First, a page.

Despite more than 1,700 Palestinian civilians having been killed by the Israeli army in this intifada, according to figures from the Israeli human rights group B’Tselem, few soldiers ever account for those deaths. Only 90 investigations by the army have been held, leading to seven convictions of soldiers, three for manslaughter and none for murder. The longest sentence so far has been for 20 months.
The Hurndall family is under no illusions about the reasons for its success in securing the conviction of Sergeant Idier Wahid Taysir. “It has only come about because we are a British family, we have a very powerful and strong influence exerted on the Israel government through our own Foreign Office and embassy here, and the fact that we had put together our own case, collected the evidence, and proved to the Israeli government that this was indeed a crime,” said Anthony Hurndall. A lawyer, Mr Hurndall completed his own detailed investigations into his son’s killing in Rafah and compiled a 50-page dossier which contradicted the Israeli army’s version of events.
Journalist Jonathan Cook investigated a much earlier killing of a British citizen by an Israeli soldier, who has gone unpunished to this day. Iain Hook, a 54-year-old United Nations worker in Jenin refugee camp, was killed in cold blood by an Israeli marksman in November 2002. Both the Israeli army and the United Nations investigated the killing but the matter was quietly dropped by both sides, after the Israelis claimed that Hook was accidentally shot by one of their soldiers after Palestinian gunmen overran the UN compound.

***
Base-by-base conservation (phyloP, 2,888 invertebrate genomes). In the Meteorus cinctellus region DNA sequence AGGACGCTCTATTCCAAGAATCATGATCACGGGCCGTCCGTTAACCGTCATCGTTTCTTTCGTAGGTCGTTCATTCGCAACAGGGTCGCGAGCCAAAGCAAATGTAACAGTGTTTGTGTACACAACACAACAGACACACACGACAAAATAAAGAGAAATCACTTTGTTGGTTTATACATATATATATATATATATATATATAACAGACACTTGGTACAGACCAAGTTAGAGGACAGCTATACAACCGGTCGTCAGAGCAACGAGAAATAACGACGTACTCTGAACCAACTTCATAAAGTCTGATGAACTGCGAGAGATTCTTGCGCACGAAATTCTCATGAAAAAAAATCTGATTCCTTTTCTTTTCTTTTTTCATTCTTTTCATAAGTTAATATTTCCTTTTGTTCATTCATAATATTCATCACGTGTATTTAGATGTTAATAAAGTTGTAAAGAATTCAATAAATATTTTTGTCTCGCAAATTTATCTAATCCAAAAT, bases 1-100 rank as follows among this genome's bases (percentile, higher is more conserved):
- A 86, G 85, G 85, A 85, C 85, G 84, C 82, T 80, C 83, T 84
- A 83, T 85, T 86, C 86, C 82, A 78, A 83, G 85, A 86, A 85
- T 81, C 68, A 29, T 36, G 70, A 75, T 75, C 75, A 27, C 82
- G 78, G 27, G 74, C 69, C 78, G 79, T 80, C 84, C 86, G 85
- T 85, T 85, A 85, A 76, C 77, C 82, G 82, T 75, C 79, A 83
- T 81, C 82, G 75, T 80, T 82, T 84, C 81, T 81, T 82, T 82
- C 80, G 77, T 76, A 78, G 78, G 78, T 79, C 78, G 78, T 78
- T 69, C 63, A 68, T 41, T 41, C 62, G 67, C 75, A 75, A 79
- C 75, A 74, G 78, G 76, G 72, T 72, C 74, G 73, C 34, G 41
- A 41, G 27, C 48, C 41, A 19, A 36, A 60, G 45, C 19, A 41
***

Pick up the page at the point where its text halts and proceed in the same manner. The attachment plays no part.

A partial record of Cook’s investigation was reported by the British Guardian shortly afterwards. Here we reproduce a much fuller account of his revelations, written in December 2002 and which have never before been published. They suggest that the soldier who shot Hook knew he was targeting an unarmed civilian, and that he may have been seeking revenge for the deaths of Israeli soldiers during an invasion of Jenin camp several months earlier.
The Electronic Intifada hopes that, in the wake of the Hurndall judgment, Cook’s piece may reopen the file on Hook’s death - and help bring his killer to justice.
IAIN HOOK INVESTIGATION
By Jonathan Cook in Jenin, December 4, 2002
Two hours before Iain Hook, a 54-year-old Briton working for the United Nations in Jenin refugee camp, was killed by an Israeli sniper’s bullet in the back, he took a decision that possibly sealed his fate. In the explosively tense atmosphere of the camp on the morning of November 22 , as gunbattles raged between Israeli soldiers and a handful of Palestinian gunmen in the area, he stepped out of the relative safety of the UN compound into the turmoil outside.
Witnesses who saw the incident say it looked like a foolhardy decision, as it in fact proved to be. What they did not know was that Hook was facing a virtual mutiny among his UN staff trapped inside the compound.